A group of urban planning students traveled from Germany to Youngstown to share their ideas on how to rejuvenate the city.
“We want to learn from Youngstown, as well as give Youngstown some new ideas, so it’s like giving and getting,” said German student Franziska Zibell.
Working with the Youngstown Neighborhood Development Corporation, 13 students and two professors from the Technical University of Dortmund spent about two weeks studying Youngstown. They chose the city because of its similarities to their home in the Ruhr Valley in Germany.
“It’s a former industrial city as well, and it was a big steel and coal production there. And Dortmund faces a lot of shrinking and shrinkage as well, and the structural changes and so the situtation is really similar,” Zibell said.
During Thursday’s workshop at the Covelli Centre, students highlighted the revitalization of the Ruhr Valley.
“Once there was maybe an old coal mine and today there is a lake, so there are very different uses,” said German student Jannik Huelsbusch.
But the group also needed to apply what they learned from their home to the unique challenges in the Mahoning Valley. Students shared plans to add green spaces under bridges, light up buildings and old mill stacks, and reuse some parts of the old steel mills, which are ideas that are visual and affordable.
“You see it now in a number of buildings downtown in Youngstown that are lit up. Those are relatively inexpensive ways of calling attention to the assets in your community,” said Hunter Morrison of the Northeast Ohio Sustainable Communities Consortium. “We talked a little bit about the connection between Mill Creek and the Covelli Centre and the university, which are three major assets of the community, and how you could make investments, some of them expensive, but some of them temporary and more lightweight in terms of their costs, that draw attention.”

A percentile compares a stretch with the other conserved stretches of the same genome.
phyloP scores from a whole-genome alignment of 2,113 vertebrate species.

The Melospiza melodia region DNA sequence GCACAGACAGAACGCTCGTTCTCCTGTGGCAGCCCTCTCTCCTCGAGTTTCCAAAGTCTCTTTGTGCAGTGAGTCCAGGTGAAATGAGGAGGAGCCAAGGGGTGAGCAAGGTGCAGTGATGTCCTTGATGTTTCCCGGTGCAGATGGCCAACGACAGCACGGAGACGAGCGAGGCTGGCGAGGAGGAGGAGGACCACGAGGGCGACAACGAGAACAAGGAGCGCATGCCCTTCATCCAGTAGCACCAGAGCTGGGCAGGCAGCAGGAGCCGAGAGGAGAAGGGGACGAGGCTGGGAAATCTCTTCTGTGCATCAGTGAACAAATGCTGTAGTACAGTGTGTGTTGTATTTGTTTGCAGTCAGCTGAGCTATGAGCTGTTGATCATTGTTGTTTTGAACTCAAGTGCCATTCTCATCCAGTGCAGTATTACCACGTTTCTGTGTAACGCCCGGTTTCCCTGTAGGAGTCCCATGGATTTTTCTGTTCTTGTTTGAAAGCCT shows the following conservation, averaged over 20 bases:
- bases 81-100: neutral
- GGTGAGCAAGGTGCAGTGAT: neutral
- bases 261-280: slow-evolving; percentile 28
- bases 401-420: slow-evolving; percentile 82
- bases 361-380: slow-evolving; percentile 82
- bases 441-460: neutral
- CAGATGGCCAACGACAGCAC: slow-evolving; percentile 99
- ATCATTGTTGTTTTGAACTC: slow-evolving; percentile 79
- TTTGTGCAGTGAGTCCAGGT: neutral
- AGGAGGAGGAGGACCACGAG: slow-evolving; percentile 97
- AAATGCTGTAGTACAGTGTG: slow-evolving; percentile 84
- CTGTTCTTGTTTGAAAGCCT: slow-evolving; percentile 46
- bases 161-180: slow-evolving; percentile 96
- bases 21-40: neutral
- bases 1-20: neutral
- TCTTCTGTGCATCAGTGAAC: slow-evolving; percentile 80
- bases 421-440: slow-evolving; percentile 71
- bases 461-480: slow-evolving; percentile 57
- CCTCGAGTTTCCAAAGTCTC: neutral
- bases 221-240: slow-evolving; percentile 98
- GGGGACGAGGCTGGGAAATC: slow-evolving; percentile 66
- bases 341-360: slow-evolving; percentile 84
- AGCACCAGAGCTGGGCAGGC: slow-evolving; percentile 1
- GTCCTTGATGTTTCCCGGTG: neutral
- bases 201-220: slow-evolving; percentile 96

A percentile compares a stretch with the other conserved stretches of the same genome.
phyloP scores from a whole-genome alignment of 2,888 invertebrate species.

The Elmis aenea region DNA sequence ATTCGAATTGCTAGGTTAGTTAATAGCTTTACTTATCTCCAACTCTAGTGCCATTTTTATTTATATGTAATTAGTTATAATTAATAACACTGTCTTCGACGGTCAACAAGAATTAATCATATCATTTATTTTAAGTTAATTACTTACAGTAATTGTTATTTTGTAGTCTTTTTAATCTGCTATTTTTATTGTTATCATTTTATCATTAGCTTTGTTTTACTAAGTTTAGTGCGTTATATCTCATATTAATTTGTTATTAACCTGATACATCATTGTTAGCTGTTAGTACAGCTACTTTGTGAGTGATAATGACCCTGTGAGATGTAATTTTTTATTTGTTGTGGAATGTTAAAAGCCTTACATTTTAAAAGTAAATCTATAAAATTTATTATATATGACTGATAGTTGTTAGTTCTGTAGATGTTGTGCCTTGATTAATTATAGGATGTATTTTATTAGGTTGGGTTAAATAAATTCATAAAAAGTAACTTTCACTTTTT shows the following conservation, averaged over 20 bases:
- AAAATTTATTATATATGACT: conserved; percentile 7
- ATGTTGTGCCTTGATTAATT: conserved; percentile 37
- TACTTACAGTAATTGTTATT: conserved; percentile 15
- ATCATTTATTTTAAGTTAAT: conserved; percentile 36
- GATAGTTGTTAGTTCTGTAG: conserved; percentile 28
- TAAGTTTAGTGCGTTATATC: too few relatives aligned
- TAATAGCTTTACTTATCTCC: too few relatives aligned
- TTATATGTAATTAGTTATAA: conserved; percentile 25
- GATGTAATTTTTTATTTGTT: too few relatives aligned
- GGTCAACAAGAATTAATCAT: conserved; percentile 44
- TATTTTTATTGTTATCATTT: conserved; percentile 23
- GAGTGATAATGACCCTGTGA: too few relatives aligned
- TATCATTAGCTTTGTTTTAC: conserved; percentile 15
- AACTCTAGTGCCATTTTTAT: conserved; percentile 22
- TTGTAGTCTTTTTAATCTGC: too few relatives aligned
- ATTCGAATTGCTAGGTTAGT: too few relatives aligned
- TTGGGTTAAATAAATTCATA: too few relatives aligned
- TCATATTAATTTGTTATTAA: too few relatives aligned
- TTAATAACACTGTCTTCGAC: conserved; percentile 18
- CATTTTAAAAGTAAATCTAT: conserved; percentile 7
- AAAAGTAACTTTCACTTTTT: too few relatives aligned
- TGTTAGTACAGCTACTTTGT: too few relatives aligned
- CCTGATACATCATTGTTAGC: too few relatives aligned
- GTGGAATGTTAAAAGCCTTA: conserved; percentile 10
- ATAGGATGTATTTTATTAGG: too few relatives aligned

One asset the students noticed that wasn’t being utilized was the Mahoning River. They suggested creating a walk-along that stretches down the river.
“The first step would be just to realize that there is a river and make it attractive to be there,” Zibell said.
The YNDC hosted the group and said they were pleased with the data and ideas from the students’ “Stay Young, Youngstown” project.